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Snapdragon smartens up next-gen Sense IoT security camera

The Internet of Things promises to enable a lot of, well, things. From smart homes to smart cities, and everything in between, tech enthusiasts are well acquainted with the potential of a world populated by connected devices.

Silk Labs, a startup headed by former Mozilla CTO Andreas Gal, believes the key to unlocking that potential lies in more intuitive experiences. Earlier this year, Silk Labs launched a Kickstarter campaign for its Sense camera. Capable of face and voice recognition, gestures, and deep learning, Sense is an example of how next-generation of IoT devices are shifting away from the traditional ‘smartphone-as-a-hub’ model.

The IoT equation

If you boil down IoT to its components, you’d find it’s equal parts software, cloud services, and hardware. And while Silk Labs has cloud computing and software covered, the hardware for Sense is none other than the Qualcomm Snapdragon 650 IP camera reference design and development platform.

Built around the Snapdragon 650 processor, this platform was designed for the next generation of smart cameras. With features such as analytics, advanced imaging, and 64-bit processing, the Snapdragon 650 IP enables Sense to learn from its environment. The camera is engineered to recognize friends, family (and even pets) not only by their faces, but also by their voices. When the camera detects an unknown guest, its app asks owners to identify that guest. Integrating your devices with Bluetooth also means it can tell who’s at home by communicating with other smart devices.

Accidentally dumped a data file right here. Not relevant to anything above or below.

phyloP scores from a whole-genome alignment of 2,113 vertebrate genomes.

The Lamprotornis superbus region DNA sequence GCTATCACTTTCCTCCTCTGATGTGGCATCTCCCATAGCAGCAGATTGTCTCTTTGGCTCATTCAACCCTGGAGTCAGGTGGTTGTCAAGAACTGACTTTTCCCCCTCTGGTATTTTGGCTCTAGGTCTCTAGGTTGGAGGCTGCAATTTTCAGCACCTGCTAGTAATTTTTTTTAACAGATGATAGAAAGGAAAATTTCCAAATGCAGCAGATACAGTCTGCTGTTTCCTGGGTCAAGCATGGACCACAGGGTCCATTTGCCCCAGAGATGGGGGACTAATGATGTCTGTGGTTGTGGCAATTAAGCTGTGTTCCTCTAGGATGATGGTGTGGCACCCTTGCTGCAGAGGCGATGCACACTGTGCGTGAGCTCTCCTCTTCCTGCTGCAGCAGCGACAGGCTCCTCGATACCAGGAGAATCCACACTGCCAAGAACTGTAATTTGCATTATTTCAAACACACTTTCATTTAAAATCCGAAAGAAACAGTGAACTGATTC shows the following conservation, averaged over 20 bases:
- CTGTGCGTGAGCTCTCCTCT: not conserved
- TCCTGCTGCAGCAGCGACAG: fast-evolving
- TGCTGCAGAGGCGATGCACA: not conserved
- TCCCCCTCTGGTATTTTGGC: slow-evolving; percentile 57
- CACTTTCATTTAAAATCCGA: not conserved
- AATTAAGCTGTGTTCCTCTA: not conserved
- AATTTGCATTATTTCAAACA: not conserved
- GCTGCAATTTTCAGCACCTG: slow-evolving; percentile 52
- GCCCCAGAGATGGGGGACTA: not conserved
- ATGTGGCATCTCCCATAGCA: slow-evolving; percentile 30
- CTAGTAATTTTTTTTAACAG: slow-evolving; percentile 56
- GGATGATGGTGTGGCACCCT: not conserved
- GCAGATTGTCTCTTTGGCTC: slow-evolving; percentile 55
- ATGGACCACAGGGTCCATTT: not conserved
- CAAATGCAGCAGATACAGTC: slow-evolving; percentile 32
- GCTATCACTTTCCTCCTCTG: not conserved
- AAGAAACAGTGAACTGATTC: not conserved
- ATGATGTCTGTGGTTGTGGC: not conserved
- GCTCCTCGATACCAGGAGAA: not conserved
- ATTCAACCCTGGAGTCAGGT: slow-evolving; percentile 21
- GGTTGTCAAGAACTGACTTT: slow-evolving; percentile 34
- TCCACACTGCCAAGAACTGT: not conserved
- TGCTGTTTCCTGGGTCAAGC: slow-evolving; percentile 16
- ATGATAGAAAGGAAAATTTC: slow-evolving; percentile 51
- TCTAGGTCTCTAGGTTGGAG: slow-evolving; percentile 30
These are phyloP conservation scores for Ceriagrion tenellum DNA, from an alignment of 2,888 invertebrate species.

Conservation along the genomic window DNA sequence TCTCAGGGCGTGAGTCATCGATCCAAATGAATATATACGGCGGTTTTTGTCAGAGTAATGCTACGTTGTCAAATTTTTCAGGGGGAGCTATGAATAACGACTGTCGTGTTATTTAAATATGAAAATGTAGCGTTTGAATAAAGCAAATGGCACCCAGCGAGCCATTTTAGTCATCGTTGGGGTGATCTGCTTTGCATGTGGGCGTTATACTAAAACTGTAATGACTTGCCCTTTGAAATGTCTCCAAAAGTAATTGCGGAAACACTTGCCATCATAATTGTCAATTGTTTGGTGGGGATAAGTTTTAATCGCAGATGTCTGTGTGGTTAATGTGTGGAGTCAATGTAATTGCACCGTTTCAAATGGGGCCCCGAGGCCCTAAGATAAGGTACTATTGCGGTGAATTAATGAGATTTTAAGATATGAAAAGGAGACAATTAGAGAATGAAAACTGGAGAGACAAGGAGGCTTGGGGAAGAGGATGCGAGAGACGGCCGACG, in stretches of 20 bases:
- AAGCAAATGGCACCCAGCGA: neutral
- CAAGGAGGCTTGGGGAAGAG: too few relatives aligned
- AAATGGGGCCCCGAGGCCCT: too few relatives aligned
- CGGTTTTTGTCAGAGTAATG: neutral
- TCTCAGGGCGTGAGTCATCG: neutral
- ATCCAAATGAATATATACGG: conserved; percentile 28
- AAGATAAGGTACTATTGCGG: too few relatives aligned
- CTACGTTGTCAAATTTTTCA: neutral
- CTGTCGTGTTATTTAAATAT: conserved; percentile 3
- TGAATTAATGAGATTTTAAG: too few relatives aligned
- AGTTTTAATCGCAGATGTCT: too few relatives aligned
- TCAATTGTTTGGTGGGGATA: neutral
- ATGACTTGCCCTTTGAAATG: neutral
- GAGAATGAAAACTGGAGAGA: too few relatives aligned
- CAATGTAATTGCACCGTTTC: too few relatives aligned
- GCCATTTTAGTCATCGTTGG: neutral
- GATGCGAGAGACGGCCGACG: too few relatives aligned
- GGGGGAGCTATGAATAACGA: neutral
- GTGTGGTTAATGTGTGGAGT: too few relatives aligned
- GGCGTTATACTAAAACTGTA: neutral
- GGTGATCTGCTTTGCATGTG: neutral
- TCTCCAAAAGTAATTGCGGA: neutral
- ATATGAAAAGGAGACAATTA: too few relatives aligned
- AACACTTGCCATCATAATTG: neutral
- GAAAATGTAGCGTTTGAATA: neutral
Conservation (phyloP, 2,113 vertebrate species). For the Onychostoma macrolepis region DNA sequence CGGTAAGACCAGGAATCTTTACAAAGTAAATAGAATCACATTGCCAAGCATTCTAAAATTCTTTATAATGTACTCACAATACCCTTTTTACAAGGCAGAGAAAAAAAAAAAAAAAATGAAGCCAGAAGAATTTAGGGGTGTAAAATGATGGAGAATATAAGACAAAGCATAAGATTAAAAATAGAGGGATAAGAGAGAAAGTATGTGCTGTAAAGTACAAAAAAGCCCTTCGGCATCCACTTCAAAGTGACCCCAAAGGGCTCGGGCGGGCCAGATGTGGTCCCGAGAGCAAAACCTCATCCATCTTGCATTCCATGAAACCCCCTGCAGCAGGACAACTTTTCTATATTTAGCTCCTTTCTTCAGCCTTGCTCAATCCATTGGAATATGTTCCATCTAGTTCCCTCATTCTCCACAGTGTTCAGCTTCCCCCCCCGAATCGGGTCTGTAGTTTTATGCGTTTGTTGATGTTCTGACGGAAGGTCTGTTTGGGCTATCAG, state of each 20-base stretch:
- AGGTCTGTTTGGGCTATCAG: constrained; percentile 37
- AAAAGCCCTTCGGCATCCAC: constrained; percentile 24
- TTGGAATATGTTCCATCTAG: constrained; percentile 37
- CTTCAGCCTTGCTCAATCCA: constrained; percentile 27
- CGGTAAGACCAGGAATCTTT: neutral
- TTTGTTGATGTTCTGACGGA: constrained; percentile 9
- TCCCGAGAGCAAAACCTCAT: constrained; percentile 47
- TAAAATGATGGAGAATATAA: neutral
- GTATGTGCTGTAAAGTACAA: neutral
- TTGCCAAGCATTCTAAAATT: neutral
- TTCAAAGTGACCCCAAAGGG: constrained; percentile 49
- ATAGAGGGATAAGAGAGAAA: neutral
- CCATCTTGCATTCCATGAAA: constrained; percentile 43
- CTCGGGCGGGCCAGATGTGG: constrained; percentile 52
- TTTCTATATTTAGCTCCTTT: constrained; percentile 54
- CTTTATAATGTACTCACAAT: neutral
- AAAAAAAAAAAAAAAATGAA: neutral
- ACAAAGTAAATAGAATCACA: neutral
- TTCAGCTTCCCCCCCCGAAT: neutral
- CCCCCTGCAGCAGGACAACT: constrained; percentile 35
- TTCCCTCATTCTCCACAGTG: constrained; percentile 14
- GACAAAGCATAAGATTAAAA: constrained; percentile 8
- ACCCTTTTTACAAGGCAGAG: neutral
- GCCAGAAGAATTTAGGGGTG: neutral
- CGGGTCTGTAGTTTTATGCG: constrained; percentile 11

Facial recognition in security cameras isn’t exactly new. The difference is that with Snapdragon 650 IP’s advanced analytics capabilities, Sense can intelligently discern how to use the information it collects. Instead of alerting owners of every visitor, Sense sends notifications to users or video to the cloud only for guests it does not recognize, odd sounds, or unusual motions.

Thinking outside the cloud

The term “smart” devices can be deceiving—the fact that a device can access the Internet doesn’t mean it’s harnessing that connectivity intelligently.

Powered by a 64-bit hexa-core CPU, Sense runs applications locally. Unlike other connected devices that operate completely on the cloud, local computing enables greater privacy through end-to-end encryption. Additionally, only users can decrypt and view video streams, while keys are shared securely based on proximity data via Bluetooth.

That being said, the Snapdragon 650 IP provides comprehensive connectivity through the X8 LTE modem and 802.11a/b/h/n/ac Wi-Fi, as well as other options such as GPS, Ethernet, and Bluetooth.

The Sense camera is expected to be available later this year—but in the meantime, anyone eager to build the next generation of IoT devices has plenty of resources to get started.

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